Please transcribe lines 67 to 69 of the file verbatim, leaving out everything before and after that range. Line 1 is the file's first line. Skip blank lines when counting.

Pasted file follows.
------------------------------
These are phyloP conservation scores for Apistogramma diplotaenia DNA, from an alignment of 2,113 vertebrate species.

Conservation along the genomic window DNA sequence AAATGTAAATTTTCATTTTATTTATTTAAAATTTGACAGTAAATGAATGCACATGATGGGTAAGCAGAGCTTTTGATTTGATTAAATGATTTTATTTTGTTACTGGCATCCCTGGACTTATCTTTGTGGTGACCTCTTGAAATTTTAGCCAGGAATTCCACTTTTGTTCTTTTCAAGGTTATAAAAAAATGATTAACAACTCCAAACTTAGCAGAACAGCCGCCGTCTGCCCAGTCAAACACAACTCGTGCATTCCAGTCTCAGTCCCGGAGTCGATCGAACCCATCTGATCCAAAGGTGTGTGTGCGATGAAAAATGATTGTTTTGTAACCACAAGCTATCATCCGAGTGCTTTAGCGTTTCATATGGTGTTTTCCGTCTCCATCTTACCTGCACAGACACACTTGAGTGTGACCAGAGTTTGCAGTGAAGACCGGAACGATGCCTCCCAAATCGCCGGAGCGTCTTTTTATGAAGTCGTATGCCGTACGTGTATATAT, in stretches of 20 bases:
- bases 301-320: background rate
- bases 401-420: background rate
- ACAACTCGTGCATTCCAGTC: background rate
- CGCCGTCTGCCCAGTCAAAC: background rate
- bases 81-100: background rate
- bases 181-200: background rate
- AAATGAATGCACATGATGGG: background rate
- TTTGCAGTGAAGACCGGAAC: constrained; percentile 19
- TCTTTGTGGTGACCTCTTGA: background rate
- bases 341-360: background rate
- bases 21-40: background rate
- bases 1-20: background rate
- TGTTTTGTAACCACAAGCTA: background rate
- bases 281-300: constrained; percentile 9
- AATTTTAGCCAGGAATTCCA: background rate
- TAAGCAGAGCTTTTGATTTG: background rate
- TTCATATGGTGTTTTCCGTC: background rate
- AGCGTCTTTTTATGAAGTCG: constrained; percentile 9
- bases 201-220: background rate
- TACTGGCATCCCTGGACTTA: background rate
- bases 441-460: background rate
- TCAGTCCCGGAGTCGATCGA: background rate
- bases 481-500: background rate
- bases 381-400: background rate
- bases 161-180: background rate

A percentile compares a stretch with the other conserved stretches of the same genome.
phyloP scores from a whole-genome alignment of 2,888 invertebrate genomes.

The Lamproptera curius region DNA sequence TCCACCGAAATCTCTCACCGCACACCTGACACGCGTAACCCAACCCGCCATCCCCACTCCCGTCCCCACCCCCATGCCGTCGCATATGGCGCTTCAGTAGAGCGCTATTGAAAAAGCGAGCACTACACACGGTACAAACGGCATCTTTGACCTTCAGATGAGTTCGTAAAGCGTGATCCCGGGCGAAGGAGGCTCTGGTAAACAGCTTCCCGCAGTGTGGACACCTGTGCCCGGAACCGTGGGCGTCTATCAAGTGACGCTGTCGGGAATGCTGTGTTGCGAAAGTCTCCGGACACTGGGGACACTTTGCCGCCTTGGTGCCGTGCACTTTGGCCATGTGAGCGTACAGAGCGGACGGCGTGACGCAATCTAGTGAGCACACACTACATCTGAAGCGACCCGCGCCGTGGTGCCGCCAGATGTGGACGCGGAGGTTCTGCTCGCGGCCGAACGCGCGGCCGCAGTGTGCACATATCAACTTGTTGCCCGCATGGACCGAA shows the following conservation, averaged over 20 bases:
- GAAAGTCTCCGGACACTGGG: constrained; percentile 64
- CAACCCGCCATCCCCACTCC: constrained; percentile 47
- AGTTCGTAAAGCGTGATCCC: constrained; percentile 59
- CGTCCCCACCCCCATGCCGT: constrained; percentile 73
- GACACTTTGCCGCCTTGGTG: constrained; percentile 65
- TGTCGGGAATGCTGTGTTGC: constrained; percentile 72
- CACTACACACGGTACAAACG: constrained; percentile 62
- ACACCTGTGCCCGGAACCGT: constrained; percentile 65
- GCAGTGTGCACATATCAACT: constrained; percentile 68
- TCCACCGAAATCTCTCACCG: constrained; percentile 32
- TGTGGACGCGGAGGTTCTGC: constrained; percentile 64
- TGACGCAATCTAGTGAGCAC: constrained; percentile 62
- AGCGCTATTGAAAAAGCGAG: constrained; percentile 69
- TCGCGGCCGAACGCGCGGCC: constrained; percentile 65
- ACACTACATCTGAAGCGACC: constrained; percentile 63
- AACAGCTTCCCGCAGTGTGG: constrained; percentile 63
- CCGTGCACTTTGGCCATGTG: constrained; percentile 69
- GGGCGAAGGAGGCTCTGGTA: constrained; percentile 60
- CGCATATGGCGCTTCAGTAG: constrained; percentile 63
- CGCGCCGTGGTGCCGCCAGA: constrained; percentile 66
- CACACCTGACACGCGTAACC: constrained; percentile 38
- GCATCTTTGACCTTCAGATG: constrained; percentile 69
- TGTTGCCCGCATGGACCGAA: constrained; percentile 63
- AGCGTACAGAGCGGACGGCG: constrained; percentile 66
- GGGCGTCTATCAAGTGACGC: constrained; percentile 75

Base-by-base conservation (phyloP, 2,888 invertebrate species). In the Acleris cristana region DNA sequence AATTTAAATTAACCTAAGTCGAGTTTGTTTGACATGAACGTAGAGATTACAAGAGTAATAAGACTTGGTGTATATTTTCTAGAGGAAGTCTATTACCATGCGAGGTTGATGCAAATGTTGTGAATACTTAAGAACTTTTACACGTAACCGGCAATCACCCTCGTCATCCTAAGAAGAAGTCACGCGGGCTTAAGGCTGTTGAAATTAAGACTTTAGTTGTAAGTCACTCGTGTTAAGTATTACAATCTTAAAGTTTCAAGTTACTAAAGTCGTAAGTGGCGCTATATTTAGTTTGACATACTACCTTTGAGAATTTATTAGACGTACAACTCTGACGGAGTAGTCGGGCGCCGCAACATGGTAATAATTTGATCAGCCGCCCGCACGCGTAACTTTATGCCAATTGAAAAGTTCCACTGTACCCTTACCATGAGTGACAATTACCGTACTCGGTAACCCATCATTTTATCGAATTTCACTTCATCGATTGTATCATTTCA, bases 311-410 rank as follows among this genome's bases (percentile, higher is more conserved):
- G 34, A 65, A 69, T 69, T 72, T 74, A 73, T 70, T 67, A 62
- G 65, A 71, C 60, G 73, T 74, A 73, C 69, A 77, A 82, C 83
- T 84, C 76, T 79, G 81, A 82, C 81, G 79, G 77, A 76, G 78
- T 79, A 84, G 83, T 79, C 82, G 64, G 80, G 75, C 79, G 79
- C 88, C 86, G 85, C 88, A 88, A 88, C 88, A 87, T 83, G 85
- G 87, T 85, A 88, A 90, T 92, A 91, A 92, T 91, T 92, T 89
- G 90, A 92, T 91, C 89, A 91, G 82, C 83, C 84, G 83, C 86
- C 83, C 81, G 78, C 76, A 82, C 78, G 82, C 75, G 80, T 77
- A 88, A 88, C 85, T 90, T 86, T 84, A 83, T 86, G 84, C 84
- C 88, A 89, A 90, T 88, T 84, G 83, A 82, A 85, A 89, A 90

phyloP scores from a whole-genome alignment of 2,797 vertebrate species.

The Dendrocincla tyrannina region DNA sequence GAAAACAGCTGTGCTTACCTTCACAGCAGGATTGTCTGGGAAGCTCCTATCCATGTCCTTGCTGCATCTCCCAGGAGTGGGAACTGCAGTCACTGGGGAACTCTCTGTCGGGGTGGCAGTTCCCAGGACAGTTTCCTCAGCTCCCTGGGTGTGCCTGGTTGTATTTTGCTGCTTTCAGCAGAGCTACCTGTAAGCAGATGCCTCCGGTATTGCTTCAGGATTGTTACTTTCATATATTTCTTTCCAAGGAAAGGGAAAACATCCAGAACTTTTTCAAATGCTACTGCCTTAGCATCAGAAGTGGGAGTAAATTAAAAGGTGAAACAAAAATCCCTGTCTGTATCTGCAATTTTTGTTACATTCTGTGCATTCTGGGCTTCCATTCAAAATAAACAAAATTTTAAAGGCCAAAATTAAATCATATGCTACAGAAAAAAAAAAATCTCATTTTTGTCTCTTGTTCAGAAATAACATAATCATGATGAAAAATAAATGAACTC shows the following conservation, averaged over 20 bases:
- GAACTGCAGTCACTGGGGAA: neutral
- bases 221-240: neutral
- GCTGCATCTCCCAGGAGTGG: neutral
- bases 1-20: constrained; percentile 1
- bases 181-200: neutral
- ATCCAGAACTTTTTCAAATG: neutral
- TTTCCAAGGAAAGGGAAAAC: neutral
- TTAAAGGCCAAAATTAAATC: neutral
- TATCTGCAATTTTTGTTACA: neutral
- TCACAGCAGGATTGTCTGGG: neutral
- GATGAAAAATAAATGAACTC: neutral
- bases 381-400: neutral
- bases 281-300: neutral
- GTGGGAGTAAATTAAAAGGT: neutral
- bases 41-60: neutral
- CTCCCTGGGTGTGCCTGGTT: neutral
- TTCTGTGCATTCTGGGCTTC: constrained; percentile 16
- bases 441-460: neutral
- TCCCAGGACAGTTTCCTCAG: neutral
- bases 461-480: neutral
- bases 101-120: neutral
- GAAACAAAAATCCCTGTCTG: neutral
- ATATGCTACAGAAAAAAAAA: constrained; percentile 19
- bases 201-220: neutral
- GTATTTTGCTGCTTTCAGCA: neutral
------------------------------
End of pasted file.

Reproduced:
phyloP scores from a whole-genome alignment of 2,797 vertebrate species.

The Dendrocincla tyrannina region DNA sequence GAAAACAGCTGTGCTTACCTTCACAGCAGGATTGTCTGGGAAGCTCCTATCCATGTCCTTGCTGCATCTCCCAGGAGTGGGAACTGCAGTCACTGGGGAACTCTCTGTCGGGGTGGCAGTTCCCAGGACAGTTTCCTCAGCTCCCTGGGTGTGCCTGGTTGTATTTTGCTGCTTTCAGCAGAGCTACCTGTAAGCAGATGCCTCCGGTATTGCTTCAGGATTGTTACTTTCATATATTTCTTTCCAAGGAAAGGGAAAACATCCAGAACTTTTTCAAATGCTACTGCCTTAGCATCAGAAGTGGGAGTAAATTAAAAGGTGAAACAAAAATCCCTGTCTGTATCTGCAATTTTTGTTACATTCTGTGCATTCTGGGCTTCCATTCAAAATAAACAAAATTTTAAAGGCCAAAATTAAATCATATGCTACAGAAAAAAAAAAATCTCATTTTTGTCTCTTGTTCAGAAATAACATAATCATGATGAAAAATAAATGAACTC shows the following conservation, averaged over 20 bases:
- GAACTGCAGTCACTGGGGAA: neutral